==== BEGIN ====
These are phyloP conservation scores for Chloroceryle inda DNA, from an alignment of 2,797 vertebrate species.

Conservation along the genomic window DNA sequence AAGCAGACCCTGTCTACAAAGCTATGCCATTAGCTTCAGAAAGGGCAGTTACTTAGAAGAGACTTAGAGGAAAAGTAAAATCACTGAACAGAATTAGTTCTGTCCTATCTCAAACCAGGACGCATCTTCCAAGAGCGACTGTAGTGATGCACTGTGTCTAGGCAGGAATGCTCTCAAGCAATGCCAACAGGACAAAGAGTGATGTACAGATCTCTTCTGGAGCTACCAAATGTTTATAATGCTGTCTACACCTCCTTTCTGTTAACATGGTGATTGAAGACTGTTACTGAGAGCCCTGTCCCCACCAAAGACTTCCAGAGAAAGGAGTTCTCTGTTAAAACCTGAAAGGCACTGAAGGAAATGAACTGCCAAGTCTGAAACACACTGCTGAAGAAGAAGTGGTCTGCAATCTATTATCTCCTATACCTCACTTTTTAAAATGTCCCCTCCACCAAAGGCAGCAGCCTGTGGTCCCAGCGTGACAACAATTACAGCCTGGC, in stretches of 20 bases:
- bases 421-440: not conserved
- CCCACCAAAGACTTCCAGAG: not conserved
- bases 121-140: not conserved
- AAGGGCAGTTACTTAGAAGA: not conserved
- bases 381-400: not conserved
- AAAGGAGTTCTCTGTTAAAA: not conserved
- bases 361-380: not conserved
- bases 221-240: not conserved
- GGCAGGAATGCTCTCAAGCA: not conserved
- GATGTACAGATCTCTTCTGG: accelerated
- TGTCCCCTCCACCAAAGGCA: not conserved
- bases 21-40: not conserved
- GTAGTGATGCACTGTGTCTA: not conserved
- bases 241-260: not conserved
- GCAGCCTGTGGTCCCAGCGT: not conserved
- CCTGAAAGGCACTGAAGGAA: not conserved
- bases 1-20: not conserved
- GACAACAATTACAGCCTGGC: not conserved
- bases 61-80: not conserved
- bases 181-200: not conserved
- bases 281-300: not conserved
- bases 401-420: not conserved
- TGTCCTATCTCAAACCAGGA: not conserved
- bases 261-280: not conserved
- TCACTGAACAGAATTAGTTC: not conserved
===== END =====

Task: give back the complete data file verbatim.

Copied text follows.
These are phyloP conservation scores for Chloroceryle inda DNA, from an alignment of 2,797 vertebrate species.

Conservation along the genomic window DNA sequence AAGCAGACCCTGTCTACAAAGCTATGCCATTAGCTTCAGAAAGGGCAGTTACTTAGAAGAGACTTAGAGGAAAAGTAAAATCACTGAACAGAATTAGTTCTGTCCTATCTCAAACCAGGACGCATCTTCCAAGAGCGACTGTAGTGATGCACTGTGTCTAGGCAGGAATGCTCTCAAGCAATGCCAACAGGACAAAGAGTGATGTACAGATCTCTTCTGGAGCTACCAAATGTTTATAATGCTGTCTACACCTCCTTTCTGTTAACATGGTGATTGAAGACTGTTACTGAGAGCCCTGTCCCCACCAAAGACTTCCAGAGAAAGGAGTTCTCTGTTAAAACCTGAAAGGCACTGAAGGAAATGAACTGCCAAGTCTGAAACACACTGCTGAAGAAGAAGTGGTCTGCAATCTATTATCTCCTATACCTCACTTTTTAAAATGTCCCCTCCACCAAAGGCAGCAGCCTGTGGTCCCAGCGTGACAACAATTACAGCCTGGC, in stretches of 20 bases:
- bases 421-440: not conserved
- CCCACCAAAGACTTCCAGAG: not conserved
- bases 121-140: not conserved
- AAGGGCAGTTACTTAGAAGA: not conserved
- bases 381-400: not conserved
- AAAGGAGTTCTCTGTTAAAA: not conserved
- bases 361-380: not conserved
- bases 221-240: not conserved
- GGCAGGAATGCTCTCAAGCA: not conserved
- GATGTACAGATCTCTTCTGG: accelerated
- TGTCCCCTCCACCAAAGGCA: not conserved
- bases 21-40: not conserved
- GTAGTGATGCACTGTGTCTA: not conserved
- bases 241-260: not conserved
- GCAGCCTGTGGTCCCAGCGT: not conserved
- CCTGAAAGGCACTGAAGGAA: not conserved
- bases 1-20: not conserved
- GACAACAATTACAGCCTGGC: not conserved
- bases 61-80: not conserved
- bases 181-200: not conserved
- bases 281-300: not conserved
- bases 401-420: not conserved
- TGTCCTATCTCAAACCAGGA: not conserved
- bases 261-280: not conserved
- TCACTGAACAGAATTAGTTC: not conserved